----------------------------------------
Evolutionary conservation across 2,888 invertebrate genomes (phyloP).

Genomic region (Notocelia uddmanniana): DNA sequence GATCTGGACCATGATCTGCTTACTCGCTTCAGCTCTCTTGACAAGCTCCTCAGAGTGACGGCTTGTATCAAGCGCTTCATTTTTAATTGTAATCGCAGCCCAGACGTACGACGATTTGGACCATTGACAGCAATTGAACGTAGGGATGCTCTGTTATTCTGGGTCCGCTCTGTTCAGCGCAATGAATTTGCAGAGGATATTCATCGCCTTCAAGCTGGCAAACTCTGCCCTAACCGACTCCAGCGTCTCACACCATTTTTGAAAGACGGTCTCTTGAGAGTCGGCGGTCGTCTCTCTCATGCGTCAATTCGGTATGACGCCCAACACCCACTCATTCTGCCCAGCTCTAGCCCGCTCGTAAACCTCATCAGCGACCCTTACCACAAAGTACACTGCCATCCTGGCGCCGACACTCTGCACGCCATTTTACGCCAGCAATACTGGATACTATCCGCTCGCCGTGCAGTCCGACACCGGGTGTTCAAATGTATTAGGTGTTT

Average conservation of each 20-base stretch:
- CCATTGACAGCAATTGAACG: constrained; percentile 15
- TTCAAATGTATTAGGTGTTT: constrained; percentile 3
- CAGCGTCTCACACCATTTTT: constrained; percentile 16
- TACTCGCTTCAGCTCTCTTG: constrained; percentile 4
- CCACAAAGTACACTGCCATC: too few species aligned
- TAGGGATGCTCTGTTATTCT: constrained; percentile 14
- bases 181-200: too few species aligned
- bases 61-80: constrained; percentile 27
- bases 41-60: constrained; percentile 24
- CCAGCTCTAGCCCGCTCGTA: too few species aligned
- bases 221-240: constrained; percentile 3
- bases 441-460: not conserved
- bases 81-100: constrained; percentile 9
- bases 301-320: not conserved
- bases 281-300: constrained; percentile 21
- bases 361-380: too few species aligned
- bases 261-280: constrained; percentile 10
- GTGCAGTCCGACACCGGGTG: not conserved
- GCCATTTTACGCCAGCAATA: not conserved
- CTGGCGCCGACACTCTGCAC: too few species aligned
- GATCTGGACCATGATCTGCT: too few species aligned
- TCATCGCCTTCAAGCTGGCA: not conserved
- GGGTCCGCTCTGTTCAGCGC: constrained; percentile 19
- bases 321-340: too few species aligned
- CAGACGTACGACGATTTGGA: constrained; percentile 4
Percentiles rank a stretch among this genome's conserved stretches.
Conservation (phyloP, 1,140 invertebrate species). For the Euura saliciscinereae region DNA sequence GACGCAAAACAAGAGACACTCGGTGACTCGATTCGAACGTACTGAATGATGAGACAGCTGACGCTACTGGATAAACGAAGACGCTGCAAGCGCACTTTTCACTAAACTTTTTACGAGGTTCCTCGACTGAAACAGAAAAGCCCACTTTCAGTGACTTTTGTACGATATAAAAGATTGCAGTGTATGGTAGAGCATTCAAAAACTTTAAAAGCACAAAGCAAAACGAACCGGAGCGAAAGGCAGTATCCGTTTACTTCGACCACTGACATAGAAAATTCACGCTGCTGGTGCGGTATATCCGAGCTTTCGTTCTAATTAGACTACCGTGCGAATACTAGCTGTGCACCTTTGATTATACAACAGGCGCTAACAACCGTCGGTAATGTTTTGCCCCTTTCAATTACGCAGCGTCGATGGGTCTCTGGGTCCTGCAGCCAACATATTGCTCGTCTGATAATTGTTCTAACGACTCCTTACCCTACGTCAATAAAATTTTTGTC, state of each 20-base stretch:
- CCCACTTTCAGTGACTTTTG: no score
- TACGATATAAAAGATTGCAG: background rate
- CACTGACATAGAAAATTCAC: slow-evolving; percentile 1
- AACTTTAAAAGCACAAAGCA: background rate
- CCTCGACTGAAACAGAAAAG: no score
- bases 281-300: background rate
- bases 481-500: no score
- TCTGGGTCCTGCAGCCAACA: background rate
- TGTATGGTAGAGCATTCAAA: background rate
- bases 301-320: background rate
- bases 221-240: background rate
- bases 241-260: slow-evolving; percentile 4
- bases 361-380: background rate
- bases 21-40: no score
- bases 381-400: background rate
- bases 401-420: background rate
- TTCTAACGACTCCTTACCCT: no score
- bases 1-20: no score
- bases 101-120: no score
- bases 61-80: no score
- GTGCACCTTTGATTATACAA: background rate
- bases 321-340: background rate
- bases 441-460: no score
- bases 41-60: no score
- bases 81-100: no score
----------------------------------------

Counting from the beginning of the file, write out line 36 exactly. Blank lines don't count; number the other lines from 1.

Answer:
- bases 281-300: background rate